Monday, February 3, 2014

Selecting Tomato Varieties by Rebecca Anderson

Winter is a great time to research tomato varieties
The seed catalogs are filling my mailbox, making me anxious for spring. I've been trying to narrow down my favorite tomato varieties, but it's tough. All the pictures are beautiful and the descriptions are amazing. How is one to choose?  Modern hybrid or heirloom?  Determinate or indeterminate?  To help with the decision process I've been looking at a study by Tom Fowler, Horticulture Specialist with the University of Missouri Extension Service.  He conducted a field trial in 2013 measuring the production 47 different varieties of tomatoes.  Although one year's worth of data from one state does not provide much opportunity to study tomato varieties in multiple environmental conditions, when considering varieties by classification, Mr. Fowler did come to some useful conclusions.

For this study, an heirloom tomato was considered a variety that was open-pollinated and would grow from true from seed.  They were varieties that could be documented for at least 50 years and/or had been passed down by several generations of family. Modern hybrids were created by specific plant breeding and did not grow true from seed.  Generally heirlooms produced larger fruit than modern varieties but modern varieties produced more pounds of fruit per plant. 

Determinate varieties are more compact plants with fruit that ripen over a shorter period of time. Indeterminate tomato vines are larger and rangy and require more support.  Indeterminate plants will have a longer harvest period than determinate tomatoes.  The study found that among both heirloom and modern hybrid varieties, indeterminate vines produced larger fruit while determinate vines had larger total yields.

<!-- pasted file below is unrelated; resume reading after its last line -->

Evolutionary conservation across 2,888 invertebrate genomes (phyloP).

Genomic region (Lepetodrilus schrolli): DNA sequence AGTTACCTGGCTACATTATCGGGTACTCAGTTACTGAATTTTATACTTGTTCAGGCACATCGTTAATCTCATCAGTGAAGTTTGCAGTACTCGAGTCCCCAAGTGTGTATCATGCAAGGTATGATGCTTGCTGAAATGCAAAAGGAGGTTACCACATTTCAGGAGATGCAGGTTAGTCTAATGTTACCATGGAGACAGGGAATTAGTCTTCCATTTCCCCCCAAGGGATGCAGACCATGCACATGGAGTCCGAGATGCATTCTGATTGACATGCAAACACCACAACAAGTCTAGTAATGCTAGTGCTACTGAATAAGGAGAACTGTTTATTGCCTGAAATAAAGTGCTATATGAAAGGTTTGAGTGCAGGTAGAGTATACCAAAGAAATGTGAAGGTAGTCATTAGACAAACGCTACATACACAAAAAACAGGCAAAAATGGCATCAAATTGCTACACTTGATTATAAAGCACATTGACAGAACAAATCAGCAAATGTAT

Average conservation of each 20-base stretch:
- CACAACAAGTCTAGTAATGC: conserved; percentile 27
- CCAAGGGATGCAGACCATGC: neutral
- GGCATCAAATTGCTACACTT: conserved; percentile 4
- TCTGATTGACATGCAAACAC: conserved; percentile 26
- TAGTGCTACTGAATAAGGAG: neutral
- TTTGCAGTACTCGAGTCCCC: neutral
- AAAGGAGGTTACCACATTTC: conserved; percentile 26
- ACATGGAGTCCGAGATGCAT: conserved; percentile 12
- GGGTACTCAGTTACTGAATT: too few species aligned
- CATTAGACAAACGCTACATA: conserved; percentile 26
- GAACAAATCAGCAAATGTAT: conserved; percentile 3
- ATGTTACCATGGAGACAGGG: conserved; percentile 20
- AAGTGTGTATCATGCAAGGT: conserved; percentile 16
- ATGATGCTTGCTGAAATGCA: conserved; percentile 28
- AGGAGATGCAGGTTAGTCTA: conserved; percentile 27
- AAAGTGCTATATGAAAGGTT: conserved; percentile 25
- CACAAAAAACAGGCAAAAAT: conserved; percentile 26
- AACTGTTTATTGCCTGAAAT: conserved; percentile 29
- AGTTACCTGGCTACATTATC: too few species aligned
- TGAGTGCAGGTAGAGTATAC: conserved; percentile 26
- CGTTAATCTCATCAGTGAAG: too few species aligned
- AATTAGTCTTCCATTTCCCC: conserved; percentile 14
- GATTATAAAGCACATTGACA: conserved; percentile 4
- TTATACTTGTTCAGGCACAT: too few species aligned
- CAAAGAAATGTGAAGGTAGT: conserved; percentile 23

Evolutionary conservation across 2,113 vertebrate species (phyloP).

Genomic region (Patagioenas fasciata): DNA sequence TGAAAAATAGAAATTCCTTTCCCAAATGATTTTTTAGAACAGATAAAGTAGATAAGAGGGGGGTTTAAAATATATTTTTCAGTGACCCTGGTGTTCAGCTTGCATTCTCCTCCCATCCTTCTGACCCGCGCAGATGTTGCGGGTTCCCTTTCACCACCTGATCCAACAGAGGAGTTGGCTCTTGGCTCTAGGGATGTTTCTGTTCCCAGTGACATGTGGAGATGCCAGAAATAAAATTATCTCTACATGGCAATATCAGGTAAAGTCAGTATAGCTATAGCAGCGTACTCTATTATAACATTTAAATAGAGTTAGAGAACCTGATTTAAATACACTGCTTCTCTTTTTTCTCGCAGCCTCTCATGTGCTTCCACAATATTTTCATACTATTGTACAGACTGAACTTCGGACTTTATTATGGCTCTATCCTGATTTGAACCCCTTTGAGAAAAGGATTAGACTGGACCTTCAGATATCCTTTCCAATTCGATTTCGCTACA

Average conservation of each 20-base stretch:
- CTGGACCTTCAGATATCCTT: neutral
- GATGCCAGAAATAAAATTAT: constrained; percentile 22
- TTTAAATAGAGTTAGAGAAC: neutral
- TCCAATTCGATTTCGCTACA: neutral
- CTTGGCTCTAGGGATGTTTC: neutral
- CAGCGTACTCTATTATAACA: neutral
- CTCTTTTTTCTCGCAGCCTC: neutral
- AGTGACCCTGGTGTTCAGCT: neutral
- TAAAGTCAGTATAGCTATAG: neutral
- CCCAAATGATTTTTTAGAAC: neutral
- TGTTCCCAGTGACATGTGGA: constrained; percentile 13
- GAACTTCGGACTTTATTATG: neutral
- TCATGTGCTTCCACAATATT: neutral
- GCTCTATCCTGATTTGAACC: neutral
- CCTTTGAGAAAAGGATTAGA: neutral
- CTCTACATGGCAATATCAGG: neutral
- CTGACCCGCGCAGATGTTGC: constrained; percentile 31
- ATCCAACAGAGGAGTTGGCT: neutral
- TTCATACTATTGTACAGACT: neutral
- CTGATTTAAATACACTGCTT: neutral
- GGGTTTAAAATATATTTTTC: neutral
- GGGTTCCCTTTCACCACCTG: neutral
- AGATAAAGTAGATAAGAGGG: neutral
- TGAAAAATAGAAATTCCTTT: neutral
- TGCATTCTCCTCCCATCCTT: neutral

Now I need to focus my tomato production goals. Do I want to grow a record setting gigantic tomato?  Then I should look for an indeterminate heirloom variety. Do I want to have a lot of tomatoes ripen at the same time so I can do all my canning and preserving at once?  Maybe I need a determinate modern hybrid tomato.  I'll probably plant a couple of varieties so I can accomplish a little of both.  Hopefully I find something that will produce regardless of the environmental surprises Colorado has in store for 2014.

More information about this study, including data on individual varieties can be found in the Kansas State University Research and Extension Horticulture Newsletter, January 14, 2014 and January 21, 2014 editions.